2. ^ Glick SD, Maisonneuve IS (May 1998). "Mechanisms of antiaddictive actions of ibogaine". Annals of the New York Academy of Sciences. 844: 214–26. PMID 9668680. doi:10.1111/j.1749-6632.1998.tb08237.x. 
  3. ^ Baumann MH, Pablo J, Ali SF, Rothman RB, Mash DC (2001). "Comparative neuropharmacology of ibogaine and its O-desmethyl metabolite, noribogaine". The Alkaloids: Chemistry and Biology. 56: 79–113. PMID 11705118. doi:10.1016/S0099-9598(01)56009-5. 
  4. ^ Kubiliene A, Marksiene R, Kazlauskas S, Sadauskiene I, Razukas A, Ivanov L (2008). "Acute toxicity of ibogaine and noribogaine". Medicina (Kaunas, Lithuania). 44 (12): 984–8. PMID 19142057. 
  5. ^ "Ascending-dose study of noribogaine in healthy volunteers: Pharmacokinetics, pharmacodynamics, safety, and tolerability.". The Journal of Clinical Pharmacology. 55: 189–94. Oct 3, 2014. PMID 25279818. doi:10.1002/jcph.404. 
  6. ^ Max M. Houck (26 January 2015). Forensic Chemistry. Elsevier Science. pp. 164–. ISBN 978-0-12-800624-5. 
  7. ^ Baumann, Michael H.; Rothman, Richard B.; Pablo, John P.; Mash, Deborah C. (May 1, 2001). "In Vivo Neurobiological Effects of Ibogaine and Its O-Desmethyl Metabolite, 12-Hydroxyibogamine (Noribogaine), in Rats". Journal of Pharmacology and Experimental Therapeutics. 297 (2): 531–539. ISSN 1521-0103. PMID 11303040.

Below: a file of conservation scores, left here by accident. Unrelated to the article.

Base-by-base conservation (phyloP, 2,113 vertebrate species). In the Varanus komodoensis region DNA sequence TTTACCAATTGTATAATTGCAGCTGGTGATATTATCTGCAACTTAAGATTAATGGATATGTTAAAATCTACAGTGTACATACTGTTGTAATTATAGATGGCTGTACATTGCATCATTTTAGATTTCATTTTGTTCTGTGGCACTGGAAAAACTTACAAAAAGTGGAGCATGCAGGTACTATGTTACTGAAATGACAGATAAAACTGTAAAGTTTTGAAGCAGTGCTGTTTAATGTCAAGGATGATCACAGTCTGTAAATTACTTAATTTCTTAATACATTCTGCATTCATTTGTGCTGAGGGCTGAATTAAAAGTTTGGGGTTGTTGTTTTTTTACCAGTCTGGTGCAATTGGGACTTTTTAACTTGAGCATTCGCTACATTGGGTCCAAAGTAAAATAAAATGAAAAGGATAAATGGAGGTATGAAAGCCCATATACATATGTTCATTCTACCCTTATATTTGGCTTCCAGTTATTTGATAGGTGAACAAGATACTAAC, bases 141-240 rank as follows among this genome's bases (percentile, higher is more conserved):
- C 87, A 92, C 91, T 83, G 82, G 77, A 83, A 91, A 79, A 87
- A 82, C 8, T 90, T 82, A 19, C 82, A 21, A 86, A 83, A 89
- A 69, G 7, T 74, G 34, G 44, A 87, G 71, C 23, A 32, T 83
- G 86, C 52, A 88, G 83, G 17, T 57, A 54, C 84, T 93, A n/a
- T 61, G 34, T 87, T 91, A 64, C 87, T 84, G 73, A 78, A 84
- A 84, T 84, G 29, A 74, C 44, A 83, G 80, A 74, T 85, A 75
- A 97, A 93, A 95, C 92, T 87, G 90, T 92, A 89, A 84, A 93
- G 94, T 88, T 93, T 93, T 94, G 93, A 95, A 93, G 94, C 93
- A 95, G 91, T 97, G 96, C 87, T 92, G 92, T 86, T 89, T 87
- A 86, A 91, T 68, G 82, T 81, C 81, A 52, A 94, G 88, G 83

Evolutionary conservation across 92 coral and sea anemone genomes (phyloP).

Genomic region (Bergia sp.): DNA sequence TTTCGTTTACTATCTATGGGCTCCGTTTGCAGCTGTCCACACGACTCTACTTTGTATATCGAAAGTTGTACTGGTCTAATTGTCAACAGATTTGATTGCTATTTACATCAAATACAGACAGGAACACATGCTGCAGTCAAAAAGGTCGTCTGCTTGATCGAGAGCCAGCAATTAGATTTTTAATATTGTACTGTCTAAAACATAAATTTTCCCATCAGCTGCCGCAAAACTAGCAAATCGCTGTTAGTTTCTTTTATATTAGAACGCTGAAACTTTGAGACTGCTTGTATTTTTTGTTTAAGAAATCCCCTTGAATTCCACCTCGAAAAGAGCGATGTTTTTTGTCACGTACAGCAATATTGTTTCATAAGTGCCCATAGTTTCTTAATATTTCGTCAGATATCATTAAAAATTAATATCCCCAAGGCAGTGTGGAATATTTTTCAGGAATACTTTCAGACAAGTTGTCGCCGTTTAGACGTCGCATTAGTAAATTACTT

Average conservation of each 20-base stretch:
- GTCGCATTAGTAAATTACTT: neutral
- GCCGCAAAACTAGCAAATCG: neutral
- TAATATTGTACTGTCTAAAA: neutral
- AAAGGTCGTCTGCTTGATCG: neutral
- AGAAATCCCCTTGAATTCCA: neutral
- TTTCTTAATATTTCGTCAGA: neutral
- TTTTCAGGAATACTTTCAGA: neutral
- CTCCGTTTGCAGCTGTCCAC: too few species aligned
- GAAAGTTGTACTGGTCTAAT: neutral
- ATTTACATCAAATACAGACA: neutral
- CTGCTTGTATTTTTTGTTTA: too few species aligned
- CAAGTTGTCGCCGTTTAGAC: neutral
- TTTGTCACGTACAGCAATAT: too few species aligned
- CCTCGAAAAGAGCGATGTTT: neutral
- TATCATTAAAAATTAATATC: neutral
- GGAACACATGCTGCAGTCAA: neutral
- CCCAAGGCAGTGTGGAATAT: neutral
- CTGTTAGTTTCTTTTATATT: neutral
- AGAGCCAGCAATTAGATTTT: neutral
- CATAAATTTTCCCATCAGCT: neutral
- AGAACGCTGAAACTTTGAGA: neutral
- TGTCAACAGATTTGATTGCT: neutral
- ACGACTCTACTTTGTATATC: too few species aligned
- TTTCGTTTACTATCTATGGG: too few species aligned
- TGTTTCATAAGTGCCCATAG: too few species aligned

8. ^ Paul Gahlinger (30 December 2003). Illegal Drugs. Penguin Publishing Group. pp. 304–. ISBN 978-1-4406-5024-6. 
  9. ^ Kenneth R. Alper; Stanley D. Glick (2001). Ibogaine: Proceedings from the First International Conference. Gulf Professional Publishing. pp. 107–. ISBN 978-0-12-053206-3. 
  10. ^ Donald G. Barceloux (20 March 2012). Medical Toxicology of Drug Abuse: Synthesized Chemicals and Psychoactive Plants. John Wiley & Sons. pp. 869–. ISBN 978-0-471-72760-6. 
  11. ^ Pearl, S. M.; Herrick-Davis, K.; Teitler, M.; Glick, S. D. (Mar 27, 1995). "Radioligand-binding study of noribogaine, a likely metabolite of ibogaine". Brain Research. 675 (1-2): 342–344. ISSN 0006-8993. PMID 7796150. doi:10.1016/0006-8993(95)00123-8. 
  12. ^ Alper K, Bai R, Liu N, Fowler SJ, Huang XP, Priori SG, Ruan Y (2016). "hERG Blockade by Iboga Alkaloids". Cardiovasc. Toxicol. 16 (1): 14–22. PMID 25636206. doi:10.1007/s12012-015-9311-5. 
  13. ^ Litjens RP, Brunt TM (2016). "How toxic is ibogaine?". Clin Toxicol (Phila). 54 (4): 297–302. PMID 26807959. doi:10.3109/15563650.2016.1138226. 
  14. ^ a b c d e f Maillet EL, Milon N, Heghinian MD, Fishback J, Schürer SC, Garamszegi N, Mash DC (2015). "Noribogaine is a G-protein biased κ-opioid receptor agonist". Neuropharmacology. 99: 675–88. PMID 26302653. doi:10.1016/j.neuropharm.2015.08.032. 
  15. ^ Ehrich JM, Messinger DI, Knakal CR, Kuhar JR, Schattauer SS, Bruchas MR, Zweifel LS, Kieffer BL, Phillips PE, Chavkin C (2015). "Kappa Opioid Receptor-Induced Aversion Requires p38 MAPK Activation in VTA Dopamine Neurons". J. Neurosci. 35 (37): 12917–31. PMID 26377476. doi:10.1523/JNEUROSCI.2444-15.2015.